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November 1, 2014Ray Hair - AFM International President
As previously reported in this column in July, Secretary-Treasurer Sam Folio and I, as fully authorized by your International Executive Board (IEB), opted to negotiate an agreement to purchase an office condo located in the financial district of lower Manhattan to serve as the AFM’s new home. In my June column, I also provided a thumbnail sketch of the Federation’s decades-old struggle over the issue of acquiring and owning its international headquarters.
Unfortunately, I must report that, for a variety of reasons, as the property purchase agreement was being finalized, Folio and I concluded that the Federation would be assuming certain risks, financial and otherwise, that were, in our view, and in the view of our financial advisors, unacceptable. I will explain why.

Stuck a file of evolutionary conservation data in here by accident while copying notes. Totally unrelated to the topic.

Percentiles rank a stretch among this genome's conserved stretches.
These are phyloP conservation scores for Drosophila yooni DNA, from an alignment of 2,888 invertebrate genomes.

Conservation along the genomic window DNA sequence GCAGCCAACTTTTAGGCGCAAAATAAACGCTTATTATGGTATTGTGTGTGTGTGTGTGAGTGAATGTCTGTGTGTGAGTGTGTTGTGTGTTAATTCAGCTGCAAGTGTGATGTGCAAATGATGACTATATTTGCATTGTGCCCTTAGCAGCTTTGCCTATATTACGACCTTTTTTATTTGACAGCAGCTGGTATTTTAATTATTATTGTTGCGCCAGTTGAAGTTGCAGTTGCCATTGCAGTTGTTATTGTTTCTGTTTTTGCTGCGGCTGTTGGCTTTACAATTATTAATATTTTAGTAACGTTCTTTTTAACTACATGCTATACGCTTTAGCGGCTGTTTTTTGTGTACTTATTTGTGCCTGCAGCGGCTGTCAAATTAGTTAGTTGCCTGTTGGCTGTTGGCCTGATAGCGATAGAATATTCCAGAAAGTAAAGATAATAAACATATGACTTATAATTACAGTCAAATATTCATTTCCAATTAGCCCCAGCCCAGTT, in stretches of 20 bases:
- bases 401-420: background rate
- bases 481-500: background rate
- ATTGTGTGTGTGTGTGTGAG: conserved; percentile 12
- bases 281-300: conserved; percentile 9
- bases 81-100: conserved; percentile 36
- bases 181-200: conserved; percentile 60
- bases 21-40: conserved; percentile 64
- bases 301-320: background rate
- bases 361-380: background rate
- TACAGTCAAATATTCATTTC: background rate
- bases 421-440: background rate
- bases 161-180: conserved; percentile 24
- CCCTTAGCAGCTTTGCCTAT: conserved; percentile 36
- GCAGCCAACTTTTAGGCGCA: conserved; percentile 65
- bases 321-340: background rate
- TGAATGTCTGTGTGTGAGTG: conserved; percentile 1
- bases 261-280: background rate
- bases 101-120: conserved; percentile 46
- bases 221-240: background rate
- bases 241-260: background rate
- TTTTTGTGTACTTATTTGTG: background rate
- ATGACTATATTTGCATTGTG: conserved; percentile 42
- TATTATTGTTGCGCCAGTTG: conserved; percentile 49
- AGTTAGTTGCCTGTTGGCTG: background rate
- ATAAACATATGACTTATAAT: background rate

By mid-September we negotiated a $12 million deal to purchase approximately 20,000 square feet of space on a single floor in a building just south of the new World Trade Center. That deal was worth approximately $9 million for acquisition of the property and $3 million to construct the necessary office space for occupancy. Long-term financing had been arranged through Bank of America at roughly 5%. We had also fully replenished the Federation’s relocation fund and had the necessary cash on hand to make the down payment and close the deal December 1. We had also developed architectural plans to fit the space, including prospective space for tenants.
By way of its existing lease negotiated in 2001, the Federation spends $760,000 annually for space at 1501 Broadway. After new property acquisition and build out construction downtown, and with an expected move-in date of January 2016, we projected that occupancy costs in our new home would stabilize at an amount equal to or even less than costs associated with any new lease.